Melville is an age-friendly city and that in-turn makes it friendly for everyone

Active in the Park
Active in the Park offers free fitness classes

Few cities were designed to be age-friendly, but many throughout the world are trying to become age-friendly, with varying amounts of success.

The World Health Organisation (WHO) has drawn up a checklist of age-friendly city features including maintenance of well-lit, safe and attractive public areas, non-slip pavements, accessible buildings, affordable public transport, suitable housing and opportunities for social participation.

WHO says age-friendly environments are free from physical and social barriers and supported by policies, systems, services, products and technologies that promote health and build and maintain physical and mental capacity across the life course and enable people to continue to do the things they value as they age. 

The City of Melville joined the WHO global network of age-friendly cities and communities in 2007 as one of the pilot cities of the project. Since then, it has developed the four major priorities of community transport and health services, transportation, housing and communication and information in ways that resonate with seniors.

Director community development, Christine Young says the city’s age-friendly policy was drawn up following extensive consultation with residents and community groups from diverse backgrounds. 

“We target hard-to-contact groups, such as the large Chinese community, to involve as many people as possible,” she said.

From these residents the city established a community reference group to advise the council.

Key achievements include Melville’s Fit for Life campaign to support people over 55 to exercise and maintain their health and independence. The city also subsidises gym membership; the fees decrease the older the member, to reduce the drop out of older people as they age. 

“Seven thousand seniors regularly attend city fitness classes,” says Ms Young. “And more than 1500 attended free outdoor classes called Fitness in the Park.”

An unusual innovation is a weekly quiet hour at Melville Plaza shopping centre. This provides a low-sensory shopping experience for people living with dementia or autism. During quiet hour, unnecessary lights, in-centre music, including Coles Radio and PA announcements are banned except in emergencies.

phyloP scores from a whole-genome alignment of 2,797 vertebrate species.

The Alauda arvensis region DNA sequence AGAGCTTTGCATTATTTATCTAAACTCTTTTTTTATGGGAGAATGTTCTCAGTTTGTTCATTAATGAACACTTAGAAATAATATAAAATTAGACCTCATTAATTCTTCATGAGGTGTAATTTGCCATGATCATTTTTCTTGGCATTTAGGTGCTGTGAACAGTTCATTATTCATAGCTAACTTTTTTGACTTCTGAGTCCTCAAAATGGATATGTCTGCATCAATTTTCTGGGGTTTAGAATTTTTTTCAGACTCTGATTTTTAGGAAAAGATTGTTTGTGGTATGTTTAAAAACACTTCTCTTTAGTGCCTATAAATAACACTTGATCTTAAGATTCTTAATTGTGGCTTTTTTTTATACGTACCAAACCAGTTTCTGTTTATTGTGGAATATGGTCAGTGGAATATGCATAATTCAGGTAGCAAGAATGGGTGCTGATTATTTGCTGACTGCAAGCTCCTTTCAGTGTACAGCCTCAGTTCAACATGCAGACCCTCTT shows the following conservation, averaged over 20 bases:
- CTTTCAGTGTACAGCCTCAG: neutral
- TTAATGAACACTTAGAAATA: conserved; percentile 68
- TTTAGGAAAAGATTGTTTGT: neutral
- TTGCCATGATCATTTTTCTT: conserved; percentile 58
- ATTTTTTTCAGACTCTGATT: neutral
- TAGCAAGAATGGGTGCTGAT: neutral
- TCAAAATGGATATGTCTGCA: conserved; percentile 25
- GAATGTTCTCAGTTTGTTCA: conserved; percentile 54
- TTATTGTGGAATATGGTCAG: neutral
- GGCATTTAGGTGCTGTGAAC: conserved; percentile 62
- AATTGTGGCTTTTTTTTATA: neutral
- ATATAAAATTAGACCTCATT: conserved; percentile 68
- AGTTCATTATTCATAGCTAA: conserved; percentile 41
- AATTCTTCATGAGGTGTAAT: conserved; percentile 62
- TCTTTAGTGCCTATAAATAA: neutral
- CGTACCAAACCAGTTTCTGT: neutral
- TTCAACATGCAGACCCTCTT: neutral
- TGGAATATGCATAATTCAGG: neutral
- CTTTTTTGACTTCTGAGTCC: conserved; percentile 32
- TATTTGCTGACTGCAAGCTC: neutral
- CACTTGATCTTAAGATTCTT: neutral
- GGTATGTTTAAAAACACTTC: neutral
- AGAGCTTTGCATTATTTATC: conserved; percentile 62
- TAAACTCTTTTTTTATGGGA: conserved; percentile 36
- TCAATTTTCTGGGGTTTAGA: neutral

Register and scanner noise is reduced to the lowest level possible and no trolleys are collected. Extra staff are also rostered on to support customers and free fruit is on offer. 

“Melville has the second largest number of people living with dementia who still live at home. We support local businesses to improve accessibility and help them train retail staff to become age and dementia friendly.

“Other shopping centres have expressed interest in following suite.” 

For people living with dementia and their carers Melville has instituted monthly memory cafés. 

“There are 15 to 20 memory cafés. It is the place people go to when first diagnosed with dementia. It helps them remain socially engaged and feel they are still part of the world,” she said.

Melville also supports ‘ageing in place’ initiatives and works to raise older people’s awareness about housing choices and affordable housing options. A Housing Decisions Toolkit for Older People has also been designed.

Other innovations include bin pull. Truck drivers fetch out rubbish bins for elderly and disabled residents. 

The city library stocks large print books, runs digital literacy classes and delivers books to homes on request.

The city partners with transport providers to deliver transport information and solutions and identifies the specific transport gaps and requirements of older people. It designs and maintains pedestrian infrastructure to improve walkability.

“Evaluating what we have achieved is part of the age-friendly city model. Melville has received overwhelmingly positive responses from local government surveys, she said.

Becoming age friendly must come with some cost to ratepayers.

“The cost of becoming age-friendly involves a whole range of services. It has involved no extra staff but just ways of working differently, training and marketing.”

Ms Young says Melville wants older people to feel that they matter, belong and have affordable opportunities to live life well. It works to combat social isolation and promotes access information about bereavement, death and dying.

Melville residents come from a wide range of cultural and linguistic backgrounds and the city’s age-friendly policies are designed to help everyone participate fully in the community.

“Making the city age friendly makes it friendly for everyone,” said Ms Young.

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Frank Smith was trained as an agricultural scientist in the UK, moving to WA in 1974 and shortly afterwards began lecturing at WAIT (now Curtin University) in soils and agronomy. In 1979 he joined the Agriculture Protection Board in charge of publications and media relations, studying part time for a degree in Journalism. In 1992 he spent a year as a visiting professor at the University of Missouri-Columbia. Later he ran a small publication company with his wife Mary-Helen. He then began freelance writing, editing and book indexing. He has written articles for more than 40 magazines in four continents and indexed more than 20 books. In 2007 he started writing for Have a Go News and gradually reduced his writing for other publications. He later took over the subediting, ensuring Have a Go News is consistent in style and highly readable. He and Mary-Helen live in a passive solar home in the Perth Hills with a varying collection of quendas and native birds.